FAQS

How are custody and visitation determined?

Any time that custody or visitation is in dispute it has to go through mediation. The court will provide a qualified mediator to resolve the matter with the best interest of your child in mind. If an agreement cannot be made then the mediator will provide a recommendation to the Court. At that time, either party can make a request to the make the recommendation an Order of the Court (in order to make it legally binding) or can dispute the recommendation and ask for a hearing.

How is child support determined?

In California, both parents, whether married or not, are responsible to support their natural and/or adopted children if they’re under the age of 18. Child support is determined by multiple factors such as the income of both parents, the number of children, which parent has custody and how much time the non-custodial parent has with the child. There are other variable that may be added to this calculation (except for health insurance), the amount of monthly expenses isn’t considered in determining the child support amount. This information is then taken and calculated by a software program to determine the amount of support. Once the amount of child support is finalized, it can be modified if either parent’s financial situation changes or if there is a change in the visitation or custody schedule.

What is a legal separation?

Legal separation is another action you can take to end your marriage, however you and your spouse are not free to remarry. A legal separation should never be confused with a “date of separation” and is not necessary in order to file for divorce. If in doubt of what type of action is best for your situation, always consult the advice of your attorney.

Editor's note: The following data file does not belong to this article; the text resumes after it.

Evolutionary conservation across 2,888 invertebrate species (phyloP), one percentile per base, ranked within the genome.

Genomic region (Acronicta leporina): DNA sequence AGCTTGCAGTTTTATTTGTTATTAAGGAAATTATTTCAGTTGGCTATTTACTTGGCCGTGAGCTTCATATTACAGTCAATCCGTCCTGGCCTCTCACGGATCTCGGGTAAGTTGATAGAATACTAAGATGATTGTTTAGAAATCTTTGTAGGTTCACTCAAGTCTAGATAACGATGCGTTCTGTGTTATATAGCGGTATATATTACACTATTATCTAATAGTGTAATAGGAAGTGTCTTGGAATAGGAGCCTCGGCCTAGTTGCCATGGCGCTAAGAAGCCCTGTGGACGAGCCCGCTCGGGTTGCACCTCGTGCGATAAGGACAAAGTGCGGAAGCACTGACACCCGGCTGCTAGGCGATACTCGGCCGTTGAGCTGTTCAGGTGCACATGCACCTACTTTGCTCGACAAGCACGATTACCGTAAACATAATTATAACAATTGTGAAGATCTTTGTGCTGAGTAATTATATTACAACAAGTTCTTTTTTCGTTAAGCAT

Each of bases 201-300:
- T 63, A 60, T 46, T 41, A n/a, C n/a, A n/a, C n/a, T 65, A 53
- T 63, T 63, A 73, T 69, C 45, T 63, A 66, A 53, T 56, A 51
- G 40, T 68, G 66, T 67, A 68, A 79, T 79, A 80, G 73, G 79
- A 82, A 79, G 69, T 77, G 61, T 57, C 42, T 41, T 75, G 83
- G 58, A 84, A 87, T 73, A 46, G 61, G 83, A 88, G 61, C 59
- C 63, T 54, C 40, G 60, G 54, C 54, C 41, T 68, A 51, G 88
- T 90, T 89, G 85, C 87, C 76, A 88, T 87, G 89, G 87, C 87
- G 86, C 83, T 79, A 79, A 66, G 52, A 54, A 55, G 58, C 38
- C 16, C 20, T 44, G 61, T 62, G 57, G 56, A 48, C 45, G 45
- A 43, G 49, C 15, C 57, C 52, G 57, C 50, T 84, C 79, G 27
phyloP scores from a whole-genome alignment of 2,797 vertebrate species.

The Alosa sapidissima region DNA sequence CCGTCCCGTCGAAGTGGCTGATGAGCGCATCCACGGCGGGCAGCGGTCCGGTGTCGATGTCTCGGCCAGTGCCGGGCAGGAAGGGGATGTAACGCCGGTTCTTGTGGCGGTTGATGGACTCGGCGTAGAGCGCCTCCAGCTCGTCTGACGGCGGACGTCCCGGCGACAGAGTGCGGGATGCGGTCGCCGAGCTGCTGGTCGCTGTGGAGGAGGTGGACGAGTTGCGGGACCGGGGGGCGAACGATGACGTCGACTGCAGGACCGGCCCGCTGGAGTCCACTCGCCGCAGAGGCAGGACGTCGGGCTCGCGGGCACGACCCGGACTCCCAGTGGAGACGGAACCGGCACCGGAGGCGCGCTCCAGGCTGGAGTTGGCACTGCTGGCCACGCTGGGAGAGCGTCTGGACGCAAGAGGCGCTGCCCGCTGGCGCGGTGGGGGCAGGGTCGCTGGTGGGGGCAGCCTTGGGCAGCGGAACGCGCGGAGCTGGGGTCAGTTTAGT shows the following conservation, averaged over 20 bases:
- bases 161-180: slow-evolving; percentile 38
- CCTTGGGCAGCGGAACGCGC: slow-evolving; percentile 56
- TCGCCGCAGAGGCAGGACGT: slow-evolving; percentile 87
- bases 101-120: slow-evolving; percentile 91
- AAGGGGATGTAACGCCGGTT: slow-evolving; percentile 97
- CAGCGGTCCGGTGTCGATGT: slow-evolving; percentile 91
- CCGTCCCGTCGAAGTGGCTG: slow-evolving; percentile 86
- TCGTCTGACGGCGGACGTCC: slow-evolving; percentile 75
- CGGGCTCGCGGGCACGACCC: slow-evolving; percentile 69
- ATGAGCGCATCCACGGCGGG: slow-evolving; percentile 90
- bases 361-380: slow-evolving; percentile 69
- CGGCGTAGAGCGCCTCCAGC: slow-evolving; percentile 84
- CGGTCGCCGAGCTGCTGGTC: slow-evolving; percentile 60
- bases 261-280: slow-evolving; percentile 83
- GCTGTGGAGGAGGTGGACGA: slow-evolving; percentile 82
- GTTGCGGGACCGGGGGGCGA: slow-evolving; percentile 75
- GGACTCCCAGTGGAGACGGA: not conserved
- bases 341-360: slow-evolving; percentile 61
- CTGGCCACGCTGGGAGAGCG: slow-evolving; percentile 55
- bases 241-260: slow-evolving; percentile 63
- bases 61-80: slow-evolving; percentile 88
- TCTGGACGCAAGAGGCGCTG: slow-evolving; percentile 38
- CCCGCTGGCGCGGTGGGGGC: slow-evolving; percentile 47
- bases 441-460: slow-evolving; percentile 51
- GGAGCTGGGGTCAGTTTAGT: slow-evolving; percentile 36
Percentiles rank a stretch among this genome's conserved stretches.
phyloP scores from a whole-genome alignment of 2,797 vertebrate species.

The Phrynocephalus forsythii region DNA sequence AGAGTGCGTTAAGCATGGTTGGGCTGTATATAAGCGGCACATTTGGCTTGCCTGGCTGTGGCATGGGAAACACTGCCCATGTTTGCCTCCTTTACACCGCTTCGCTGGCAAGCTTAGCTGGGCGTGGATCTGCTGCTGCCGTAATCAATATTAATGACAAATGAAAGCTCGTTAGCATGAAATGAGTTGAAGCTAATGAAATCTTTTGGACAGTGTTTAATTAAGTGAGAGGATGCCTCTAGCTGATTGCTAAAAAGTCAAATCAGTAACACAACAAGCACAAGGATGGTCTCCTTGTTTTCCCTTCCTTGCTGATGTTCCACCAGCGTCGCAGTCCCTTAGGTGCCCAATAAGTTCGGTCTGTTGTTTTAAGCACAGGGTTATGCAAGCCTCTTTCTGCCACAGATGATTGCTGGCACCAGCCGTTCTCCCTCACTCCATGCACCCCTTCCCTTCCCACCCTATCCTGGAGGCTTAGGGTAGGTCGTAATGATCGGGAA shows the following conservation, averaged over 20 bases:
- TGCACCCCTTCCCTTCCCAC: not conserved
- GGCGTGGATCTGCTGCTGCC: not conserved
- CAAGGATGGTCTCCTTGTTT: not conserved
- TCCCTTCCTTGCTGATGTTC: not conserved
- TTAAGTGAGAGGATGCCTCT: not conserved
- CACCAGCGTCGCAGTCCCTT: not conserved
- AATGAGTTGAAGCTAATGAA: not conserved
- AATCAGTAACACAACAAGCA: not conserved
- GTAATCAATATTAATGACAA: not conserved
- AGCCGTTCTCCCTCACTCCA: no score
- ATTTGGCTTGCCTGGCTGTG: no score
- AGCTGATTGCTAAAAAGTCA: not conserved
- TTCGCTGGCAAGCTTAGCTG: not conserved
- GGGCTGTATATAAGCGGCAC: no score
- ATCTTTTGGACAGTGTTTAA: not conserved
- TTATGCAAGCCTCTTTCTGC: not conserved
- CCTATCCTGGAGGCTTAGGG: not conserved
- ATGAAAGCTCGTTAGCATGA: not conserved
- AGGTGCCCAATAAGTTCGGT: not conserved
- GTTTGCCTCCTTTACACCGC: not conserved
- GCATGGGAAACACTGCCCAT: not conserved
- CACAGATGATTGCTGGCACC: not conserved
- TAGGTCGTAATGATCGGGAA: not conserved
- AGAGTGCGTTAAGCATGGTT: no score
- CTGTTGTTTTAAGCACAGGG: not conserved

When does child support end?

In most cases, child support ends when your child reaches age 18 and is no longer a full time student at an accredited high school. However, there are some cases when child support does continue such as cases with a disabled child or if you are delinquent in your support. And there are also times when child support can stop prematurely. Some examples of child support ending before age 18 are: if your child joins the military, dies, someone else adopts your child, your child gets married before age 18 or comes to live with you and you have legal custody.

How is parentage determined?

Parentage can be determined by either parent by filing a Petition to Establish Parental Relationship with the court. If there is any doubt of the child’s true parentage, blood tests will be taken of the mother, child and alleged father to show evidence of whether there is a relationship.

What if I already have an agreement about how to share the kids?

If you already have an agreement about how to share your kids, make sure it is in writing and that it is filed with the court so it can become a court order. If it isn’t a court order, it is not enforceable by law.

How is the retainer used?

The retainer is treated like a form of prepayment. The retainer is put into a trust account and as work is done, the amount spent is deducted from the retainer balance each month. As the retainer gets close to a zero balance, you’ll be required to make another payment so work can continue.

How long will the process take?

The amount of time will vary significantly depending upon what type of action you’re taking and the details of your situation. The best way to understand the amount of time it will take is to talk with an attorney about your situation to see what kind of challenges you may face.

What is a modification?

A modification is a change to an existing family law order, such as an agreement regarding custody, child support or spousal support. If you want to modify a court order you must go through the same process that you went through to initially get the order. Just remember that the burden of proof is on the party who wants to change the order and must demonstrate a change in their situation.